The problem with overheating isn’t always solely due to the printer itself being too hot, but rather the filament not being cooled fast enough.
If your cooling fan is set too low, then the filament will stay too hot for too long and not settle properly as it should.
If you’re using the appropriate heat settings for your filament in both your extruder and your heat bed, then the problem is likely due to your cooling fan being set too low.
How to Fix
Of course, the easy fix is to simply increase your cooling fan’s speed. However, too much cooling is also an issue. If your filament cools and sets too quickly, then it won’t adhere to either the bed or the layers correctly and lead to a new host of issues.
The best fix is to incrementally increase your cooling fan speed with small test prints until you find which setting is perfect.
Be sure to mark down the ideal setting when you find it for future reference, as you may need to adjust the cooling again if you switch filament types or need to alter the printing temperature later.
Print Bed Temperature Too High
If you’re using a print bed, you may find that you’re running it too hot for the filament you’re using, or that your filament may not need a heated bed at all.
What happens if a 3D Print Bed is Too Hot?
If you find that overheating is more of a problem in your initial layers than later on in the print (for example, if your print turns out fine in its top layers but is warped or over-adhering to the plate early on), then the problem is likely with a too hot built plate than the extruder or cooling fan.
How to Fix
Much like if your extruder is too hot, the key to fixing it is to decrease the heat bed temperature in small increments until you find the setting that works best. Again, it’s best to check the manufacturer’s recommended settings and go towards the lower end of the scale if you’re already using the correct settings.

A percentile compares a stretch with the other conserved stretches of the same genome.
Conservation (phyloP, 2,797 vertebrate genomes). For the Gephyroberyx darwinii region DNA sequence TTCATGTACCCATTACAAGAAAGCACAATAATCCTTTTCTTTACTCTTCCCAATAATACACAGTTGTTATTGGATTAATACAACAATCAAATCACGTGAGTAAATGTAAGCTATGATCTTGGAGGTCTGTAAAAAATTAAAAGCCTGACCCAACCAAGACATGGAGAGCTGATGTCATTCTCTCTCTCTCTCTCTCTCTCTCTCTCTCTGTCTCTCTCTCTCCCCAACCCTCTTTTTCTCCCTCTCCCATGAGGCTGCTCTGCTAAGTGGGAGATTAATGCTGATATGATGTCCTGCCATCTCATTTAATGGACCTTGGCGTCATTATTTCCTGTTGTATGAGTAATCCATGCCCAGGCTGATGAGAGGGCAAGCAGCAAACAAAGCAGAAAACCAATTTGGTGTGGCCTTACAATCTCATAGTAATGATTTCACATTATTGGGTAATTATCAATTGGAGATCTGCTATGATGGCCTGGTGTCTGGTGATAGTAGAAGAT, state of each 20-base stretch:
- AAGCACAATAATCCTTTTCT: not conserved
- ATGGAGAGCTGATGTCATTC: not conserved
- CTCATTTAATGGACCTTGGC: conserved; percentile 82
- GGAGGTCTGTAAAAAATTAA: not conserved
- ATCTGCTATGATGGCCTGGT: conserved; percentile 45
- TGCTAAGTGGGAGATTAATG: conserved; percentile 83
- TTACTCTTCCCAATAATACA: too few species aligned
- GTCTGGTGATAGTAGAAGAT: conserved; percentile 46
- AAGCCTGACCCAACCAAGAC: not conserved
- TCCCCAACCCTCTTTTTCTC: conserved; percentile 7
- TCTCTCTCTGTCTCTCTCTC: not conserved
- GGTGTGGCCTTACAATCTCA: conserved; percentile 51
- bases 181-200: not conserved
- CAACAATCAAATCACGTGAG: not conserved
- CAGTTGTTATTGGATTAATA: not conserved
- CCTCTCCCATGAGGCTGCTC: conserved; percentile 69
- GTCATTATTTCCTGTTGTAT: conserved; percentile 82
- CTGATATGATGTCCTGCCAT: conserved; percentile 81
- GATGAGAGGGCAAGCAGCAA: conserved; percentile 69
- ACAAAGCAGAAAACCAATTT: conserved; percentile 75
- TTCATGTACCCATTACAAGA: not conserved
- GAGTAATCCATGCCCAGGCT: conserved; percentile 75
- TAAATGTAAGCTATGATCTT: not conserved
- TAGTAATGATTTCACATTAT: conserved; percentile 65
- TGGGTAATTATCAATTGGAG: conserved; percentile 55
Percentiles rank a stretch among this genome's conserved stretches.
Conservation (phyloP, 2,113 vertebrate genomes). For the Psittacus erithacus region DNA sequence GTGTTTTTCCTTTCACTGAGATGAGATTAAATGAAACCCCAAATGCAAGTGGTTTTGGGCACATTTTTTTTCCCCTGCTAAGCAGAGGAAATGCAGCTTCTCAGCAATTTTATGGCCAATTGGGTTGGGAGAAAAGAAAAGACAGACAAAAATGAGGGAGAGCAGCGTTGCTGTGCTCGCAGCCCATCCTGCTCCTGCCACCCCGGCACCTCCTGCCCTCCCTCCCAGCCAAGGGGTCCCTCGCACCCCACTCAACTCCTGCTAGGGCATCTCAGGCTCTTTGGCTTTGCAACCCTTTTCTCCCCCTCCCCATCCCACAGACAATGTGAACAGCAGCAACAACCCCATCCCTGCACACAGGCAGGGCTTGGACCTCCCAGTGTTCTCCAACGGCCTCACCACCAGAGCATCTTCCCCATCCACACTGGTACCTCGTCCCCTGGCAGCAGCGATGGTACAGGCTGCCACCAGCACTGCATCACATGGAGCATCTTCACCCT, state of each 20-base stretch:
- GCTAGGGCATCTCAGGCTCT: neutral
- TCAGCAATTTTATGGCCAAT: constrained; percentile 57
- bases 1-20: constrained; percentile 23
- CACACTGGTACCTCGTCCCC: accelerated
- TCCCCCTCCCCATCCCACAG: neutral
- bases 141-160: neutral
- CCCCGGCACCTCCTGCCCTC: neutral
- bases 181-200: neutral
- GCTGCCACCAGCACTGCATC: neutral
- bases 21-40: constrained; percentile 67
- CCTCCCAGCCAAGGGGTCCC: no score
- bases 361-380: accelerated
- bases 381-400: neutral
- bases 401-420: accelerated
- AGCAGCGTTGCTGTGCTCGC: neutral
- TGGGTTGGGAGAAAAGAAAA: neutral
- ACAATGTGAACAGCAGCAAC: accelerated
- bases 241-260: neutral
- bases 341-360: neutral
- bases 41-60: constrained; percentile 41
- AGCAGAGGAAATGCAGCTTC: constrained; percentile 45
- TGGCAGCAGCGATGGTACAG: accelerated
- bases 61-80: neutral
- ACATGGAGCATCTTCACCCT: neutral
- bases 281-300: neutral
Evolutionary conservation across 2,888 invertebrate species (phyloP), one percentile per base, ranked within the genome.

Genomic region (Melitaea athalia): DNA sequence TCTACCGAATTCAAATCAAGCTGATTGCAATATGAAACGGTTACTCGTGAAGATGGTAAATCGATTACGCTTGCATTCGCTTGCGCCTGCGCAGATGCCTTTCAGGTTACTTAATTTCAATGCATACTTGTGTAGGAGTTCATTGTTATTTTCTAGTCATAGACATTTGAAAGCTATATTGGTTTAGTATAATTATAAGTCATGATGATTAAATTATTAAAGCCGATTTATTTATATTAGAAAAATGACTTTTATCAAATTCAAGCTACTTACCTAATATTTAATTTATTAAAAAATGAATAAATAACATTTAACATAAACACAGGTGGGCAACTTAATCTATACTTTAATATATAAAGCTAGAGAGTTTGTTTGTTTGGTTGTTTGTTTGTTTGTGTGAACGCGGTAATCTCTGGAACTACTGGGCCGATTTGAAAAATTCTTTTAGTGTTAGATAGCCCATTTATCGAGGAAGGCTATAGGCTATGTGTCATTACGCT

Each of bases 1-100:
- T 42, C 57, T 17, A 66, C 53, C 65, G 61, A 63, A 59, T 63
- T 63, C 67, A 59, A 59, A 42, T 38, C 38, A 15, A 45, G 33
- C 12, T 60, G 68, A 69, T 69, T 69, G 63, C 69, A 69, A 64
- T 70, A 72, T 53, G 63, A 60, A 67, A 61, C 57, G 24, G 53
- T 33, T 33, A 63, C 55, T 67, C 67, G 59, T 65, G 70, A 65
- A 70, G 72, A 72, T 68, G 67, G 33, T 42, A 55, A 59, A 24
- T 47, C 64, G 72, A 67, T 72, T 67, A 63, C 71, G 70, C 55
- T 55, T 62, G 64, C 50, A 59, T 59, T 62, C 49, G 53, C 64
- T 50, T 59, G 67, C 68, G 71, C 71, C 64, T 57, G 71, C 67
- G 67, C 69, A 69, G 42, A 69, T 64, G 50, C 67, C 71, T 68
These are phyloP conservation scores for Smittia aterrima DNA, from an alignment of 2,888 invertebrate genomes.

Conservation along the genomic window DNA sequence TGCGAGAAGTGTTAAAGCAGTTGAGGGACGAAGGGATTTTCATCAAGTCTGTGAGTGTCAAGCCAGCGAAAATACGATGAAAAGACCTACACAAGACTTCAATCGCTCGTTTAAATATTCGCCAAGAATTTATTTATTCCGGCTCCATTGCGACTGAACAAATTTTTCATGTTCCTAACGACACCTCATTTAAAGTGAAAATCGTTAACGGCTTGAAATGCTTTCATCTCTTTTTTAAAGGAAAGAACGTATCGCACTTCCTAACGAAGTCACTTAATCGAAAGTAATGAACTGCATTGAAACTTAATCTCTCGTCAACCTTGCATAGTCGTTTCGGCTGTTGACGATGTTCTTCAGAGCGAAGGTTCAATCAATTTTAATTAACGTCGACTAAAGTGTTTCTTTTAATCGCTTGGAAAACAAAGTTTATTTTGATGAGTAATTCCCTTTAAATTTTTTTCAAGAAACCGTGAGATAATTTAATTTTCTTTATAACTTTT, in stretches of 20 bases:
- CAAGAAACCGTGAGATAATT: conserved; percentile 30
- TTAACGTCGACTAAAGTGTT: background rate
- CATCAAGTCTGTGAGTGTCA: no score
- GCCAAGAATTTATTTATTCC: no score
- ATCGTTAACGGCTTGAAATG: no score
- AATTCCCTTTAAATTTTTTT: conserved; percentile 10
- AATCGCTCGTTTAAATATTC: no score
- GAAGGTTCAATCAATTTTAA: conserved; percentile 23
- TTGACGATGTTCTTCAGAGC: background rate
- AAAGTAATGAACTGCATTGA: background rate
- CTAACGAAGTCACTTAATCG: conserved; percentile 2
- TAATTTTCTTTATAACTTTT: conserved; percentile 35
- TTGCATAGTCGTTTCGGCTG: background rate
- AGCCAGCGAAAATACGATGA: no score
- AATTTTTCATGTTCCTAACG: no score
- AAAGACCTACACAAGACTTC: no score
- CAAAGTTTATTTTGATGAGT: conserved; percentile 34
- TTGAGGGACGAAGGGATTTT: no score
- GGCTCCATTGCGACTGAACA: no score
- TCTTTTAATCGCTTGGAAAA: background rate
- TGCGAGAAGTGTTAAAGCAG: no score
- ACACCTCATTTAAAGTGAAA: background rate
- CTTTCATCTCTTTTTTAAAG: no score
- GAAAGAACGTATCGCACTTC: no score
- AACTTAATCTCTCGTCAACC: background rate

It’s also worth noting that not all filaments require a heated bed to work. PLA, for example, normally works well enough without using a heated built plate, so it could be worth turning off the heated bed altogether if it’s running too hot depending on the filament you’re using.
Printing Too Fast
If your temperature settings and cooling fan settings are all ideal but your filament still isn’t setting fast enough, then the problem could be with your print speed.
Printing too quickly won’t give your individual layers a chance to solidify, and they’ll stay in a semi-liquid state for too long as you print, leading to an effect that mimics problems with 3D printer overheating.
How to Fix
In most cases, slower print speeds lead to higher-quality prints. If you lower your speed settings gradually then you may find that not only are your overheating problems solved, but your models will turn out better than they did before.
Printing Multiple Parts at Once
Different parts of any given structure will print better with different temperature settings. Bridges, for example, need to be printed at cooler temperatures so they set faster and don’t droop.
If you find that most of your model’s parts are printing fine, but some appear overheated, then the problem could be that one temperature simply isn’t working for every part of your model
How to Fix
Increasing the cooling fan speed only for those trickier parts is the best way to combat the issue with only certain pieces of a model overheating.
It’s also worth considering that, depending on the model, it could be ideal to instead print these parts separately with different settings and glue them on later.